Expert to help runner on miracle journey to New York


Natalie Merida working with Dr Jim Lee on her quest to complete the New York Marathon

Natalie Merida working with Dr Jim Lee on her quest to complete the New York Marathon

An exercise and sports science expert is helping prepare a Northern Territory amateur runner hoping to be an “everyday hero” in the lead up to the New York Marathon later this year.

Charles Darwin University lecturer Jim Lee who has run a marathon himself is working with Natalie Merida in her quest to complete the gruelling 42km and raise funds for the Miracle Babies Foundation after her experience with premature twins.

“Preparing for a marathon is not like preparing for shorter events – even half marathons do not compare,” Dr Lee said. “It not only takes enormous physical fitness and strength, but physiological preparation is very important.”

Dr Lee’s work focuses on the application and development of wearable technologies within the sporting, workplace and rehabilitation environments. He said he offered to be involved when he heard about Ms Merida’s worthwhile cause.

“Using new technology invented by my colleague and CDU Adjunct Professor Dr Danny James, I hope to accurately prescribe and improve her training program,” Dr Lee said.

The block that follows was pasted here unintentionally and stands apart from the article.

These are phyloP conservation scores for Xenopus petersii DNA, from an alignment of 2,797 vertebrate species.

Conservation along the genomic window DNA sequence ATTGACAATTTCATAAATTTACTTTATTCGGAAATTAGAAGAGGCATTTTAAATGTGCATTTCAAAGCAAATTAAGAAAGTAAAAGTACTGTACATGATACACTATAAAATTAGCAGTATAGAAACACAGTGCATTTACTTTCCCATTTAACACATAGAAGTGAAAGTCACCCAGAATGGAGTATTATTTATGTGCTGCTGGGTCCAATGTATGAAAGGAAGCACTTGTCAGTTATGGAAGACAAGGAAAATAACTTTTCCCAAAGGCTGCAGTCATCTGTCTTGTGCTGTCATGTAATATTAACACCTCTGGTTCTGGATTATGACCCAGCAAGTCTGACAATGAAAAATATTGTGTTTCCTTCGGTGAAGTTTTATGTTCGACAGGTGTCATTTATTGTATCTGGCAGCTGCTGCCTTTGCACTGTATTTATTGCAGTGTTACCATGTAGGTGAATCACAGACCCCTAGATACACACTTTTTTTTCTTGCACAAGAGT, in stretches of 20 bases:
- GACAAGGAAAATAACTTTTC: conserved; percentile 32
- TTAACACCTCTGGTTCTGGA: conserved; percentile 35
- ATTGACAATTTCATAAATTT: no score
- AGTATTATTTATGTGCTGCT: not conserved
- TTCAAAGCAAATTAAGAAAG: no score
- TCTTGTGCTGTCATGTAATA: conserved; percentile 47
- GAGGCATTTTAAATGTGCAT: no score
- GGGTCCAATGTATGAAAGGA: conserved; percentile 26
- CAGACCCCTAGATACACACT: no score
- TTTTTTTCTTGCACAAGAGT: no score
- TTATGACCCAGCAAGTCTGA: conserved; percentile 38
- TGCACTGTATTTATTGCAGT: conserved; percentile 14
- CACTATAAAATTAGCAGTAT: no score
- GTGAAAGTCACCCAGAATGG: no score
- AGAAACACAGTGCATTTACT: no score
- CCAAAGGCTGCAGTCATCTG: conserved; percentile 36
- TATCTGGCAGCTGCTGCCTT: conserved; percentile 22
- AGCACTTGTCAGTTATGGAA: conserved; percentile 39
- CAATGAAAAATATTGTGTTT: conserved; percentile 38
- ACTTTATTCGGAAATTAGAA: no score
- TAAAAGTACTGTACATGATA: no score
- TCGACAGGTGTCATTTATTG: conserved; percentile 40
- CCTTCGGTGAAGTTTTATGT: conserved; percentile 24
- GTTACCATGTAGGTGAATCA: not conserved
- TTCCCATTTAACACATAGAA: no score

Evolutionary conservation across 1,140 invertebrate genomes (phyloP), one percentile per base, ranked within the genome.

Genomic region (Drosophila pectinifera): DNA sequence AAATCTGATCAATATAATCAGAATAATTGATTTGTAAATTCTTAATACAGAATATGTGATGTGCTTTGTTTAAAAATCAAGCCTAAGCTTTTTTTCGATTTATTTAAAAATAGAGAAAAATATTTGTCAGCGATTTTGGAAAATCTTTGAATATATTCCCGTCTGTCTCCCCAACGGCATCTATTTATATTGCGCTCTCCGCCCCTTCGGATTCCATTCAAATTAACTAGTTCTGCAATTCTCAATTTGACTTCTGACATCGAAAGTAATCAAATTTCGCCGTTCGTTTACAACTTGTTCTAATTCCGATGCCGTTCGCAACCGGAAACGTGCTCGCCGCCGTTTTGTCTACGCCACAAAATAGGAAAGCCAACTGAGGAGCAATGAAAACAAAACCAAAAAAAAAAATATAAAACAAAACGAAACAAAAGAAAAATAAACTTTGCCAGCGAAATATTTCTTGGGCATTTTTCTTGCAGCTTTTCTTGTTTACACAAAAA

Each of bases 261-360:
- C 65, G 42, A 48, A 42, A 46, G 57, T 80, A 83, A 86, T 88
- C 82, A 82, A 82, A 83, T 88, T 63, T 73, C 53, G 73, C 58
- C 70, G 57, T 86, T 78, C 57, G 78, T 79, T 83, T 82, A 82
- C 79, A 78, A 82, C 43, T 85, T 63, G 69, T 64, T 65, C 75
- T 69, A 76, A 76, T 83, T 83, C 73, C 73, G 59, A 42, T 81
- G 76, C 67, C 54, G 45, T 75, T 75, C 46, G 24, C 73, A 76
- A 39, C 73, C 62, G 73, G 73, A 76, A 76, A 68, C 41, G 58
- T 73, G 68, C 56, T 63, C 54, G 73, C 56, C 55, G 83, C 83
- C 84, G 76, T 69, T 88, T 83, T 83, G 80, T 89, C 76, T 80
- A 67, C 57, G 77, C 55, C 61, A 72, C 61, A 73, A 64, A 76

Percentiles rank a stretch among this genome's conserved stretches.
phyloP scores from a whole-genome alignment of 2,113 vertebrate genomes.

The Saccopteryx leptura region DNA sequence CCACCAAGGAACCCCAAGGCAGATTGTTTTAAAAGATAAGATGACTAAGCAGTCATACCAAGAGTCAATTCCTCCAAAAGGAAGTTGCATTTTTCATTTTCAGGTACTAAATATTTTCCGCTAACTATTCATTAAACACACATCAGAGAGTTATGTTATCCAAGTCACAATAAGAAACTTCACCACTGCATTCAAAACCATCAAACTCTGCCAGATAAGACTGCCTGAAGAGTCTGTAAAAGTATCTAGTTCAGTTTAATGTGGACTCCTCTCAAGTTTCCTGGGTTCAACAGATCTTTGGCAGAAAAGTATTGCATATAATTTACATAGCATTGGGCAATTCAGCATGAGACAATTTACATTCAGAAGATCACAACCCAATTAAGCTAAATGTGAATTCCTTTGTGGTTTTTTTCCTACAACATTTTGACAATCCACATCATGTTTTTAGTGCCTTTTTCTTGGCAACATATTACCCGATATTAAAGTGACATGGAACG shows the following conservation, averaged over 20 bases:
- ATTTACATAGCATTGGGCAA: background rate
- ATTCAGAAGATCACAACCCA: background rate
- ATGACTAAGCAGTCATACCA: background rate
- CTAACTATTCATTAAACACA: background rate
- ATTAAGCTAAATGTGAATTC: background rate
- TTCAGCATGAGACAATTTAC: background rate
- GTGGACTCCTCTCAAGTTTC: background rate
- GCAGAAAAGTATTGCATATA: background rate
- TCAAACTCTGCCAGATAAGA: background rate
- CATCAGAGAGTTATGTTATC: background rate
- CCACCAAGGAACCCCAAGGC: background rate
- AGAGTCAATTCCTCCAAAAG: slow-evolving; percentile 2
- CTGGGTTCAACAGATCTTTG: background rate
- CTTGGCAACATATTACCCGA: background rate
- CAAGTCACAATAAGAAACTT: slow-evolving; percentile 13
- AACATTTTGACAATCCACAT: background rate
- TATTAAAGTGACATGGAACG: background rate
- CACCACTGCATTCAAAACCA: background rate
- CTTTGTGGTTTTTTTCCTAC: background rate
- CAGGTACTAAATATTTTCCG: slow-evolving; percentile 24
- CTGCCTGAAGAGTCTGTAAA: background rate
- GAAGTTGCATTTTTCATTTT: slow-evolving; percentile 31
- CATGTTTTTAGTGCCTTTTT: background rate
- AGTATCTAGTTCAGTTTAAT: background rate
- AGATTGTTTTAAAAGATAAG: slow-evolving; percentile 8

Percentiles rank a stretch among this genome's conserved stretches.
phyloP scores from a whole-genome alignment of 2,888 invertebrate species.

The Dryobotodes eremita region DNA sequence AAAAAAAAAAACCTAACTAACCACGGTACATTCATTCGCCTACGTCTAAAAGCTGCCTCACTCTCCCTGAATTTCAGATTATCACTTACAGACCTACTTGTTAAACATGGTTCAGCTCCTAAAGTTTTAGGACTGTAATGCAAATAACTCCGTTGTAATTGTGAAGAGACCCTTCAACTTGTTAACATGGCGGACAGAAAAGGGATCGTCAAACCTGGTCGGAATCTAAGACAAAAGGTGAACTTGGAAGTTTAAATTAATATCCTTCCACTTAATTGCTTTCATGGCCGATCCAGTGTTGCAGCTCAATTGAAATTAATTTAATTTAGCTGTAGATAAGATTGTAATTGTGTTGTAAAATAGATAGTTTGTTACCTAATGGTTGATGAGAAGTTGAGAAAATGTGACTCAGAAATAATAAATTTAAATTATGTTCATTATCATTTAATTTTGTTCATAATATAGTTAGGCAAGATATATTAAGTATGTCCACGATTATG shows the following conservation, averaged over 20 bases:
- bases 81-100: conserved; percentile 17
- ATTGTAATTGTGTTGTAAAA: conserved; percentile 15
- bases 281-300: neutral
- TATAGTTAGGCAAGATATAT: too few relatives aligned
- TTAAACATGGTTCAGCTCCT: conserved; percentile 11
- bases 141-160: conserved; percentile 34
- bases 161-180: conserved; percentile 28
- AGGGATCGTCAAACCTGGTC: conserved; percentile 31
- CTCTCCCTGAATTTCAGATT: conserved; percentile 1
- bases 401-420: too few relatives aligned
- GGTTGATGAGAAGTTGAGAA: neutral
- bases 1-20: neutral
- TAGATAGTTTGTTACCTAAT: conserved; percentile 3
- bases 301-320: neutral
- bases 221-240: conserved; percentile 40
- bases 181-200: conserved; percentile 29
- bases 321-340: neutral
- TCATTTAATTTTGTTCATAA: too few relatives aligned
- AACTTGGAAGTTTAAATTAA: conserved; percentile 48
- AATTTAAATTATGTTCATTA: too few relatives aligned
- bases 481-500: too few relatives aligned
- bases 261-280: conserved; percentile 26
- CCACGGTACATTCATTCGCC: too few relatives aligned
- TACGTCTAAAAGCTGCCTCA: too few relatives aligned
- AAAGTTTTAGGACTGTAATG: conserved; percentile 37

“The SABEL Sense device offers nine channels rather than the two or three of most devices so it will enable us to collect more data and monitor her training more effectively, improving performance feedback.”

Ms Merida said she decided to take on the marathon as a personal challenge and to help raise awareness and funds to thank the Miracle Babies Foundation for supporting her family through their experience.

“I am running for family and my miracle twin four-year-olds Rafael and Dante,” she said.

Her boys were born three months premature and required neonatal care at the Royal Darwin Hospital.

“The first couple of years were horrendous and scary,” she said. “The foundation was a huge support to us during the good and bad days.”

Ms Merida recently reached a milestone of 22km after training throughout Darwin’s wet season and will continue working with Dr Lee over the next six months to improve her distance before the event in November.

Dr Lee said that working with Natalie would also provide an opportunity to gather data and test the technology.

“Ultimately it will help all casual or professional athletes and coaches by developing software that will assist in monitoring performance,” he said. “It is especially useful where fatigue has a detrimental effect on their sport.”

The Miracle Babies Foundation is committed to supporting the Australian neonatal community, premature and sick newborns, along with their families, and the hospitals that care for them. For more information visit W:

Contact us

Media and Communications
Casuarina campus
Orange 12.3.20